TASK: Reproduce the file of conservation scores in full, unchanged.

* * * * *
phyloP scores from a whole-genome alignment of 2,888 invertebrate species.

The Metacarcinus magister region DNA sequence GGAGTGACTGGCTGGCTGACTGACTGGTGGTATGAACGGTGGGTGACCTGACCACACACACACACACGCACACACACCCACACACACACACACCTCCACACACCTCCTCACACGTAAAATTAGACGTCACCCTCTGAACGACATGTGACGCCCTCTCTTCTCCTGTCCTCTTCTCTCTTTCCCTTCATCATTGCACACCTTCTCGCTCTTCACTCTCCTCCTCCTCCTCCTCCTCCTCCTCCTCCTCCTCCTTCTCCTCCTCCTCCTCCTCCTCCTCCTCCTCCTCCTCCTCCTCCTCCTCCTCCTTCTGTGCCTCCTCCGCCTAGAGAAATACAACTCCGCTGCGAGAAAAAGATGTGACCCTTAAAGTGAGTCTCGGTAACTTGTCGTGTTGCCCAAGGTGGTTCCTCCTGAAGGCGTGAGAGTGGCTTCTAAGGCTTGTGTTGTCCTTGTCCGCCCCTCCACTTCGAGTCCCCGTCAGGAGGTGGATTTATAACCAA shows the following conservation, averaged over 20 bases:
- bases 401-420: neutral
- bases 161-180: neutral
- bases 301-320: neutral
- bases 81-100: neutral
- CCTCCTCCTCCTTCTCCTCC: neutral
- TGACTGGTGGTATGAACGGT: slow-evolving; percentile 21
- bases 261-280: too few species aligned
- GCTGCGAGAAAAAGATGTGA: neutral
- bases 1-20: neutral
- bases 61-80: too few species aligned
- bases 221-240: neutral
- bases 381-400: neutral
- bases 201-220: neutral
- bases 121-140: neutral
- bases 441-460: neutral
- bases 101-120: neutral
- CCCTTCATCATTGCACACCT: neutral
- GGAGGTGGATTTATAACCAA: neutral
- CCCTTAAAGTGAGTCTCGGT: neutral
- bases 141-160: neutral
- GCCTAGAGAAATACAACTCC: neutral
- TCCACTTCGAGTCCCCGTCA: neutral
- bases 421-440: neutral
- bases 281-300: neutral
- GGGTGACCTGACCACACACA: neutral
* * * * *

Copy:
phyloP scores from a whole-genome alignment of 2,888 invertebrate species.

The Metacarcinus magister region DNA sequence GGAGTGACTGGCTGGCTGACTGACTGGTGGTATGAACGGTGGGTGACCTGACCACACACACACACACGCACACACACCCACACACACACACACCTCCACACACCTCCTCACACGTAAAATTAGACGTCACCCTCTGAACGACATGTGACGCCCTCTCTTCTCCTGTCCTCTTCTCTCTTTCCCTTCATCATTGCACACCTTCTCGCTCTTCACTCTCCTCCTCCTCCTCCTCCTCCTCCTCCTCCTCCTCCTTCTCCTCCTCCTCCTCCTCCTCCTCCTCCTCCTCCTCCTCCTCCTCCTCCTCCTTCTGTGCCTCCTCCGCCTAGAGAAATACAACTCCGCTGCGAGAAAAAGATGTGACCCTTAAAGTGAGTCTCGGTAACTTGTCGTGTTGCCCAAGGTGGTTCCTCCTGAAGGCGTGAGAGTGGCTTCTAAGGCTTGTGTTGTCCTTGTCCGCCCCTCCACTTCGAGTCCCCGTCAGGAGGTGGATTTATAACCAA shows the following conservation, averaged over 20 bases:
- bases 401-420: neutral
- bases 161-180: neutral
- bases 301-320: neutral
- bases 81-100: neutral
- CCTCCTCCTCCTTCTCCTCC: neutral
- TGACTGGTGGTATGAACGGT: slow-evolving; percentile 21
- bases 261-280: too few species aligned
- GCTGCGAGAAAAAGATGTGA: neutral
- bases 1-20: neutral
- bases 61-80: too few species aligned
- bases 221-240: neutral
- bases 381-400: neutral
- bases 201-220: neutral
- bases 121-140: neutral
- bases 441-460: neutral
- bases 101-120: neutral
- CCCTTCATCATTGCACACCT: neutral
- GGAGGTGGATTTATAACCAA: neutral
- CCCTTAAAGTGAGTCTCGGT: neutral
- bases 141-160: neutral
- GCCTAGAGAAATACAACTCC: neutral
- TCCACTTCGAGTCCCCGTCA: neutral
- bases 421-440: neutral
- bases 281-300: neutral
- GGGTGACCTGACCACACACA: neutral